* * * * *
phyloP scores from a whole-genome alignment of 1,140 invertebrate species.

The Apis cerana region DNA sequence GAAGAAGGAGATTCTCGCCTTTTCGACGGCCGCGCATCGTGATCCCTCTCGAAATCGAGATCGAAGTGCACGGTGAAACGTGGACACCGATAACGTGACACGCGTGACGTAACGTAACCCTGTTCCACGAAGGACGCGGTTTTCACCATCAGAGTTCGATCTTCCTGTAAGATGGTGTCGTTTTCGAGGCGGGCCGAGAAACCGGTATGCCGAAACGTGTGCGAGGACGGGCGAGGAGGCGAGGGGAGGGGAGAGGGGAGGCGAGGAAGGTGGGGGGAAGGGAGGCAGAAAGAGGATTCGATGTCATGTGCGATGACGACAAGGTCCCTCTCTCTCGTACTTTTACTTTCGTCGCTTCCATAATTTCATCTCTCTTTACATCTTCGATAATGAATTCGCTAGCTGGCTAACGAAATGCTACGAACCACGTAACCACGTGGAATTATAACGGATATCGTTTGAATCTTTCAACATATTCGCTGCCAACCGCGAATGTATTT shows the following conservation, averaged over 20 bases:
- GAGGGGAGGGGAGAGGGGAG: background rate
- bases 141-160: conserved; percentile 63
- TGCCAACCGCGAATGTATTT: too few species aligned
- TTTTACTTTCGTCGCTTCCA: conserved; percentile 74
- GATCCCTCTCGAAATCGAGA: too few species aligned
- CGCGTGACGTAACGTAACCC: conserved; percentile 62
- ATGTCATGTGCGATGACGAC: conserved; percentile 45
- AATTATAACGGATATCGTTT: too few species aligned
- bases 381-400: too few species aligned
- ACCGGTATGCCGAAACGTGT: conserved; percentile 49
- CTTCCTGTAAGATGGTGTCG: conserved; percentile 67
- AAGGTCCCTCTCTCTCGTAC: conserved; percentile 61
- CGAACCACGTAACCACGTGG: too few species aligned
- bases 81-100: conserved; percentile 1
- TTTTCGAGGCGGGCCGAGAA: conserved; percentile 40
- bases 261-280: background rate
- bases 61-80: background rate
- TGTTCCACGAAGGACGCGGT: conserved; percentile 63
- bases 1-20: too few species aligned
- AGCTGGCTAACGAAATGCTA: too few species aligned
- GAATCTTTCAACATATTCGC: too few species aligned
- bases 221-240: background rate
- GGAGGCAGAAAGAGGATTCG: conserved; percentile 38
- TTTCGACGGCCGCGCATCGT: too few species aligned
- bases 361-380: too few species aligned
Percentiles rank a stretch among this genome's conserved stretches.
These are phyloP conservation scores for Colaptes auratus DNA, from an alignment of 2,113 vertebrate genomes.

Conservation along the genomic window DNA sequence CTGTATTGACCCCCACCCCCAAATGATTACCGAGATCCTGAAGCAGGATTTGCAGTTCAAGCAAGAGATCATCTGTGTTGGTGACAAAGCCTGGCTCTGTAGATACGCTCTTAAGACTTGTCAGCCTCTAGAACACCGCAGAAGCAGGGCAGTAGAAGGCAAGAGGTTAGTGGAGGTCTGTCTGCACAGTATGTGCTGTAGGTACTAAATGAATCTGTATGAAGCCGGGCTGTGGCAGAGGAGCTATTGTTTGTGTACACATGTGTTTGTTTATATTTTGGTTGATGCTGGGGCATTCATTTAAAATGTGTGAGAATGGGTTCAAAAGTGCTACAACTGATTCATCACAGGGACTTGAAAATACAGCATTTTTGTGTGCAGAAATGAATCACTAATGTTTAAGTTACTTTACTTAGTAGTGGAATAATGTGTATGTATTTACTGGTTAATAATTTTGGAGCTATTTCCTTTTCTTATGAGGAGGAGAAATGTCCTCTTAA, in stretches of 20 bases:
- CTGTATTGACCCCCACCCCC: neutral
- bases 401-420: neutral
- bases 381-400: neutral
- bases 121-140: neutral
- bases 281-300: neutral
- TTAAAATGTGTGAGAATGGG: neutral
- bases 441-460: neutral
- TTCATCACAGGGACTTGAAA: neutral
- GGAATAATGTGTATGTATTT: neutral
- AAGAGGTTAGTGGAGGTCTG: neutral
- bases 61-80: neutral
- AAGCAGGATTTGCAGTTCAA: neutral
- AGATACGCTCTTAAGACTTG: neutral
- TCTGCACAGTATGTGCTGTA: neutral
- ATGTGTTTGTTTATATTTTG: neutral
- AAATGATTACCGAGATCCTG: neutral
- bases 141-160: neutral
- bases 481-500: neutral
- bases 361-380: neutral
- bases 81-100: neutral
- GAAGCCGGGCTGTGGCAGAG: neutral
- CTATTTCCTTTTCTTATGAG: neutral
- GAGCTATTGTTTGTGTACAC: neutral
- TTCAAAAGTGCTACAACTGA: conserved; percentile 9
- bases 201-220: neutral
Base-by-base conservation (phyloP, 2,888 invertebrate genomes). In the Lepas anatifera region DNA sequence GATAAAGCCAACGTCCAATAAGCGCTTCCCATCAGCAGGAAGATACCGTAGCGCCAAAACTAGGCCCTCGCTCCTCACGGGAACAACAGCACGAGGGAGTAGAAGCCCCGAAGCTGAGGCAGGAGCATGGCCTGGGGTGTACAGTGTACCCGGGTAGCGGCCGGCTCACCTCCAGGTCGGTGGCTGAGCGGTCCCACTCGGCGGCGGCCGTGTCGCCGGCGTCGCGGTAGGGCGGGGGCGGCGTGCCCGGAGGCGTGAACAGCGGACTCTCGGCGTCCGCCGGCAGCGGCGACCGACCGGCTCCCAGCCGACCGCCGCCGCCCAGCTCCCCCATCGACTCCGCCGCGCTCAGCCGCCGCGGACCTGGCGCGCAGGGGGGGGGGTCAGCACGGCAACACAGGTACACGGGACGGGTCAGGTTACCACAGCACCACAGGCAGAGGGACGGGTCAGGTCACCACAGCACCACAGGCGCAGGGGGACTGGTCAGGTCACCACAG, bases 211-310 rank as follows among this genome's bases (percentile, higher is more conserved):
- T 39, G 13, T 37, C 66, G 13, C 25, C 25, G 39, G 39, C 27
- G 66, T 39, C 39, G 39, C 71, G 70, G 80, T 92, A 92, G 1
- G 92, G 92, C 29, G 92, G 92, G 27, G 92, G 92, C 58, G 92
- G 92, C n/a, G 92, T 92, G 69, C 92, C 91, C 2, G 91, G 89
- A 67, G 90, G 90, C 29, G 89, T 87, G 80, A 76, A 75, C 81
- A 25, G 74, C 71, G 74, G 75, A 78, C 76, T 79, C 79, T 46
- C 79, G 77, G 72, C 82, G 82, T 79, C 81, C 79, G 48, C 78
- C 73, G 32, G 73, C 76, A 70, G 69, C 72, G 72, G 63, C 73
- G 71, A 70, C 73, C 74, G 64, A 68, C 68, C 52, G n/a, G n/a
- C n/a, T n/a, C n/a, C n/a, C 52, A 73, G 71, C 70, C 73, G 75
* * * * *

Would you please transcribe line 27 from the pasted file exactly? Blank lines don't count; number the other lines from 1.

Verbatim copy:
- bases 361-380: too few species aligned